Q: How are business and institution-specific databases different?

Business database compilers attempt to identify and collect information on all 15,000,000 entities. Compilers of institutional data are not driven by SICs and frequently don’t even use them. They collect data only where there is market demand and where high quality, well-defined data sources are available. The data is often telephone verified and personal names and appropriate attributes are added. Applying business attributes like number of employees or sales volume just doesn’t work well when you’re trying to reach institutions.

Q: What does business-to-institution or B2i mean?

Business-to-institution (B2i) marketing refers to a large portion of the B2B market. Businesses have products and services to sell. One of their top prospects should be institutions but institutions don’t act like businesses, don’t buy like businesses, and can’t be segmented like businesses. Marketers need precise strategies to effectively reach the decision makers at institutions.

Q: Why are institutions important?

They mirror your best and most ideal customers. They are larger than the average business, continually growing, unlikely to go out of business, resistant to recession, and pay their bills.

Q: When should I mail to institutions?

The purchasing process is different for institutions. Most institutions operate in a “use it or lose it” environment. There are multiple mailing windows each year that are appropriate. The timing of your mailing should be dictated by the institution’s budget planning cycle and fiscal year end. Churches rely heavily on contributions and typically have more spending power after Christian holidays.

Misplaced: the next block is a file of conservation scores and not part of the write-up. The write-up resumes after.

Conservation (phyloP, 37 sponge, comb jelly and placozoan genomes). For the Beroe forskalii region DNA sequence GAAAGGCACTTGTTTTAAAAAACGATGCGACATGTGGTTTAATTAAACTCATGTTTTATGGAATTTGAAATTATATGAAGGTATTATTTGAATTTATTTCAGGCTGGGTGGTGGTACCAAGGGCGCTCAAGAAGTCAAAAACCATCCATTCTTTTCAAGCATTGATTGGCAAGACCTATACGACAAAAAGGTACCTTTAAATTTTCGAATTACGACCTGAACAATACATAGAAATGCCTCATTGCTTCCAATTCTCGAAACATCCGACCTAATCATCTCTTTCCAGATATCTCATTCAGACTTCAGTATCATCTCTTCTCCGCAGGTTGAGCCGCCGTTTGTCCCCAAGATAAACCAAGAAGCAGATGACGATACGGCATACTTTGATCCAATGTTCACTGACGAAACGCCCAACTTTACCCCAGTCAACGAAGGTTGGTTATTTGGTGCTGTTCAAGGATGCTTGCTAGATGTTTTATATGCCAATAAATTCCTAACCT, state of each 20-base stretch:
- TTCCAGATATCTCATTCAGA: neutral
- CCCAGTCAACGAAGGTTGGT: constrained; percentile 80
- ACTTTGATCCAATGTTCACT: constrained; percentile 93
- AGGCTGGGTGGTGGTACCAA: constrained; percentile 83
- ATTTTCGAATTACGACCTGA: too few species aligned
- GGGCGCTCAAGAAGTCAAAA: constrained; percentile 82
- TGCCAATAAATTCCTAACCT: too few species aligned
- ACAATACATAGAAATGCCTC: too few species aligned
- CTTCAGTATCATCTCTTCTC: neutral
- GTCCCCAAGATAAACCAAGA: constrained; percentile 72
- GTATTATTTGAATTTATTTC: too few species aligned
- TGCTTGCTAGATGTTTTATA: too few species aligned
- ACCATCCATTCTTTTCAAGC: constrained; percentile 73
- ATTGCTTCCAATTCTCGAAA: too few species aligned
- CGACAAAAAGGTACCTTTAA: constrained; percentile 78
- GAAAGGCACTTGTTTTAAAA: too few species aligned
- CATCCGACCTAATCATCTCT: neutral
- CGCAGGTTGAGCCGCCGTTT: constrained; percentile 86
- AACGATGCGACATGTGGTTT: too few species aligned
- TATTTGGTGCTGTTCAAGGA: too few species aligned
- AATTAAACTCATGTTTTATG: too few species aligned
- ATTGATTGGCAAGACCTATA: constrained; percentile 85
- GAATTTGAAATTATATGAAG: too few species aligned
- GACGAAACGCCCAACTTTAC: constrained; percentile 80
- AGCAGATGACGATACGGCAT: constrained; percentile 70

Q: Why don’t you use SICs to define the entities on your lists?

SICs were developed in the 1930′s and do not represent our current economy. SICs originated when manufacturing was a larger part of the US economy. Even though SICs have been updated periodically, they still don’t represent institutions well. For example, there is no SIC code for diagnostic imaging centers, assisted living facilities, or school districts. Yet, each of the previous examples is a great prospect for marketers and has tremendous purchasing power.

Q: What is the difference between a compiled file and a buyer file?

A compiled file is a collected group of records covering a specific data universe. A compiler will make every attempt to have every record available for that universe. The compiler makes calls and conducts surveys to confirm data. Buyer files are records of people or institutions that have actually purchased products, subscriptions, or services and are being made available for rent by the company where the purchase was made or through a blind database where these purchases are grouped by product.

Q: What is the difference between buyer files and response files?

A response file is normally made up of people/institutions that have “responded” to a sign-up promotion, raffle, give-away, etc. at a tradeshow or have requested information. Basically they have just responded to a promotion. These people or institutions haven’t purchased anything yet. By capturing these records, a company has the second-most valuable list outside of their own customer list. These are people and places that have recognized the company’s name and/or products.

Q: Does MCH guarantee the quality of its data?

Lists compiled by MCH are guaranteed to be 100% deliverable. See our GetThere Guarantee™ for additional information.